What Women Want

9 out of 10


Feminist Comedy

With a backdrop of a company belatedly struggling to address women`s issues, the phrase "Life imitating art" springs to mind: with clearly no expense spared, one has the impression that it is not the fictional "Sloane Curtis", but Paramount Pictures itself that has something to prove in what is, at heart, a super-expensive "chick flick". Not only has the depth of style been painstakingly woven into even the smallest aspect of the script, but the cast consists almost entirely of Oscar winners: Alan Alda, Mel Gibson, Helen Hunt, Marisa Tomei....indeed, poor Ashley Johnston must feel pretty lonely holding the only major part in the film without a golden statuette to her name.

Indeed, it is understood that Mel Gibson was extremely reluctant to appear, in what is a drastic departure from his normal "Brit-bashing" action flicks like "Braveheart" and the oxy-moronically named, "The Patriot". Yet appear he does in the lead role as Nick Marshall, a swaggering womaniser, suddenly plunged into a series of midlife crises. Not only does he loose his much mooted promotion to his dream job of Artistic Director at Ad Agency, Sloane Curtis to a woman, Darcy McGill (Helen Hunt), but his ex-wife`s departure on her honeymoon with her new beau, leaves him "babysitting" their 15year old daughter, Alexandra for a couple of weeks. Tough enough? Well the gravity of his dilemmas becomes a thousand-fold worse when a freak accident bestowes the unwanted gift of hearing the deepest thoughts of EVERY woman within ten feet of him - a gift that he has no power to control, leaving him deafened in an unbearable caccoffany as a group of women joggers trot by.

As time passes, we observe him going through the various, clearly defined, psychological stages. At first, he denies it, then he fears it and consults his psychiatrist, played incidentally by Bette Middler, who turns in easily her best ever performance, despite being on screen for so little time. Next he realises its power and sets about undermining his hated boss, Darcy McGill by suggesting her own ideas before she has a chance to do so, by simply reading her mind and racing off to his boss. In particular, it is particularly amusing to watch his two stupid secretaries, who are so brain dead, that he can still only hear silence when he can hear ever other woman`s thought! Finally, gaining an outstanding understand women`s problems, he grows to empathise with them and becomes everyone`s personal agony aunt. He can`t help but cry in sympathy during Opera-style shows, he is hit by the pain of his own daughter`s adolescence and worst of all he realises that his past actions have brought a minor clerk to the brink of suicide who he has to race to save.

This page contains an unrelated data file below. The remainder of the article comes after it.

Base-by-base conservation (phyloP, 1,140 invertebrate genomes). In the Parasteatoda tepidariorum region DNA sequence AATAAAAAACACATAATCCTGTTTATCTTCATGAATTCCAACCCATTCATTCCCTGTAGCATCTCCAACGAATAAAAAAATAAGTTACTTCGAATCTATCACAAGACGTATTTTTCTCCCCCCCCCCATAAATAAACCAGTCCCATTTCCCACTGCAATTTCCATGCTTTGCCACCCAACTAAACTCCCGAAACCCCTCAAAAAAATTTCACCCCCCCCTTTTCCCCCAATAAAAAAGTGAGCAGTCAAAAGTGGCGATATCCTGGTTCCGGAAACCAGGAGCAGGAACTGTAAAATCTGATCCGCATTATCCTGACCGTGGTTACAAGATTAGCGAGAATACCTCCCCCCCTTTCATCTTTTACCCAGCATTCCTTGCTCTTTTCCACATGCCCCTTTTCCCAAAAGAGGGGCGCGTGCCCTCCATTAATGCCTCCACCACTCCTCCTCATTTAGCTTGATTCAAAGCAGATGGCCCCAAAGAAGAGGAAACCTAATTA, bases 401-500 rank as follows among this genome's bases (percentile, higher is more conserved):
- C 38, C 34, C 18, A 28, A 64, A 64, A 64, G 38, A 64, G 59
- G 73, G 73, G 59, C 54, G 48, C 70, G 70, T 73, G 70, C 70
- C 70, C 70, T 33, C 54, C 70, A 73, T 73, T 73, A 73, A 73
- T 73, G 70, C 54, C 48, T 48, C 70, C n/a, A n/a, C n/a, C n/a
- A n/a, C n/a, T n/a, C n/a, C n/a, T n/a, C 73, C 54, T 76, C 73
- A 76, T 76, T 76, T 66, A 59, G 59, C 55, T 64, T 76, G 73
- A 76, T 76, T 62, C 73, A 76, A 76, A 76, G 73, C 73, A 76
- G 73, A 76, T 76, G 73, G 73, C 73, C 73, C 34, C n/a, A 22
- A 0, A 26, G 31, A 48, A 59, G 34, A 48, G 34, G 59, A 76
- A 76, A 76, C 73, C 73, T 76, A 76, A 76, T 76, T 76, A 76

In many ways, the pattern is similar to that of "Groundhog Day" where the central character only escapes from the curse of God-like powers through redemption of his soul, but unlike other flicks, no expense has been spared to create an overwhelming style and a metropolitan air, with Chicago as a backdrop and Mel Gibson performing a beautifully choreographed and touching dance with a hat stand to the music of Frank Sinatra. Indeed, Marisa Tomei`s character, Lola, who becomes briefly his girlfriend, has a role that is almost totally superfluous and one almost has the feeling that she was wheeled into the plot on the basis that romances in the city ALWAYS have a "dainty coffee shop girl" as her character describes herself and that`s the role she always plays.

Alan Alda, who personally turned "MASH" from being an anti-war B movie into major TV industry, underlines the political undertones as Marshal`s boss, yet curiously the advertising for the film itself shows only Gibson and Hunt in what looks like a stale "drug store paperback" romance, and much of it, particularly the end performs as such. Even so, it remains a superb piece of drama and comedy that should not be missed.

"What You Want" In A Movie

Film Critic: Robert L Thompsett